If you blinked, you missed NBC’s wonderful 6 episode series, “Making It”, sort of an American version of the British Baking Show, except amateurs craft amazing things and the hosts Amy Poehler and Nick Offerman spend a lot of time gawking at the results. Binge-watching the show is great antidote for the bile of our time.
Although he never said, “there is no red or blue America”, Barack Obama’s 2004 Democratic Convention speech, conveyed the idea clearly, and it makes me wistful for a more innocent time.
Although Michael Lewis’ “The Fifth Risk” is about some big problems in government, it contains some great interviews with many career federal employees I used to work with at the U.S. Department of Energy. It does a great job conveying how so many federal bureaucrats have a real sense of mission – no less than police officers or soldiers and sailors. Contrary to popular belief, the American federal bureaucracy is an asset, not a liability.
Last week over a dozen friends sent me amazing videos from around the world to show what they were doing on their Saturdays.
First, I want to say thank you for taking a risk and getting in front of the camera. It’s scary! But it was great to see your faces. You sent in great stuff!
Second, it was just amazing to see so many scenes from so many places. Many of you sent much more video than I could use.
If there’s anything I got from your submissions, it’s that regardless of the political moment, the world is a big and wonderful place. Your videos allow us to peer into your personal worlds. It was a reminder that, when we think about ourselves, in these mortal coils, our lives may seem humdrum, normal, maybe even boring. But the truth is that we each have wondrous, fantastic existences. Even the most boring, regular things we do can be interesting to someone else.
Thank you for letting us in and giving us a glimpse of your day.
I was raised in a decidedly left-wing family. My mother and father both marched on Washington in 1963 with Martin Luther King, Jr., and when I was a kid, my father practiced an annual ritual of yelling at the TV during President Ronald Reagan’s State of the Union address.
But my parents, both psychologists, were empathic souls, constantly trying to understand why someone felt a certain way. At the dinner table we spent a great deal of time talking about why people might feel they way they do. Since conversations about politics when I was a kid were less about tactics and more about motivation, I learned my parents’ empathy, so as an adult I often feel as much for political opponents as with those I agree.
This week has been toxic for everyone in America. None of us have been left untouched by the Brett Kavanaugh Supreme Court nomination fight, and the race to declare our own side more aggrieved – regardless of what side we may claim – has left us all wounded and raw. Kavanaugh’s confirmation is our era’s Bleeding Kansas, with no winners, only losers and survivors more committed to scarring the opposition more than ever before.
Incredibly, we all recognize that the partisanship will only get worse. Like Kansas in the 1850’s, and the European military build up in the 1930’s, a perverse gravity pulls us towards more conflict fueled by the appropriate righteousness of our leaders, colleagues and loved ones injured by wounds both material and spiritual.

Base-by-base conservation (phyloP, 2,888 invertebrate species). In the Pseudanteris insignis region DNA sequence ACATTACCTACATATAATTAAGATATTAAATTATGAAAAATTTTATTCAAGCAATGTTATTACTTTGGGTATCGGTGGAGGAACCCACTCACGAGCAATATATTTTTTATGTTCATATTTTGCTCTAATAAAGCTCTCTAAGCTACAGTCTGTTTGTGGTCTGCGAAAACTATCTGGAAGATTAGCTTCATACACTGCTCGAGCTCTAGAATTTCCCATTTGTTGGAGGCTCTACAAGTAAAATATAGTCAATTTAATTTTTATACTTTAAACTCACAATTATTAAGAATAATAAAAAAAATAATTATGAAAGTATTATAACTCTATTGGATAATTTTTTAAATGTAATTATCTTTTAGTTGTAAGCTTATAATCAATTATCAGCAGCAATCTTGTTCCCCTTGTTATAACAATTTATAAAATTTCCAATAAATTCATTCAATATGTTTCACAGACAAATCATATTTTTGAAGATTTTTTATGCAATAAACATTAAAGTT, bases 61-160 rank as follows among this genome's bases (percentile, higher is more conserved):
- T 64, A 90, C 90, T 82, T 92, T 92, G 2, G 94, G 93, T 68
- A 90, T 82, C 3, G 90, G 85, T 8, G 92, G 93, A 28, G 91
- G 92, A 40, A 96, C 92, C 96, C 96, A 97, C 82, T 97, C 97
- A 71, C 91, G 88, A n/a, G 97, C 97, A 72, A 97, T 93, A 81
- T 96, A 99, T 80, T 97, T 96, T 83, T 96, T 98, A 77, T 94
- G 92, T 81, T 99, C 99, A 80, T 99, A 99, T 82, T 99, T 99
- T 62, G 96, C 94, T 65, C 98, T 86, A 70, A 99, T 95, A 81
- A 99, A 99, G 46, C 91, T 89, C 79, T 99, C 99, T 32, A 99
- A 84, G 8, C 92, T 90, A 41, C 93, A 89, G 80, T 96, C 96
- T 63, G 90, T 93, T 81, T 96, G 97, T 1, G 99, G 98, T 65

The ideologies of our political combat inhabit totally different frames of reference: the army of collective well-being versus the church of personal responsibility. Everything can be viewed through our nation’s First Conflict, where Hamiltonians governed to level the playing field while Jeffersonians pushed government aside to celebrate the triumph of the individual.
Each American era has been caught up in this conflict, from the Whiskey Rebellion, to the Civil War to the Progressive Era battles between unions and Pinkerton agents and the fights between Nixon’s “moral majority” and anti-war protestors.
Our First Conflict will never be resolved. Not because of pettiness or ignorance, but because each viewpoint is propelled by a deep moral philosophy. Gender complementarianism is inherently incompatible with gender workplace equity. Socialized health care and calls for a basic income conflicts with a conservative government of non-interference. Everyone can agree that racism and misogyny is abhorrent, but who is responsible for stopping it? The individual, or the collective?
“It will only get worse,” we all say, with no clear idea of what “worse” really means. We are all aggrieved now, with the most strident among us demanding we “stomp”, “destroy” or “obliterate” our political opposition. Sampling political Twitter, talk radio or cable news is like sampling heroin: The first jolt is exhilarating, but subsequent tastes leave us craving more righteousness, gradually obliterating equanimity, viewing America as nothing more than “us” and “them”. We are all addicts now.
My political beliefs have never been clearer to me, but today I weep for all Americans. Justice Kavanaugh’s confirmation is emblematic of our new political reality: Although his ascension is a victory for conservatives, the manner of his confirmation has de-legitimized the new Supreme Court for a wide swath of America, making justice seem unattainable for those who opposed his confirmation.
American political conflict no longer allows for compromise. The Kavanaugh fight has instead told us that we must choose sides and fight to the end, no matter how terrible the result.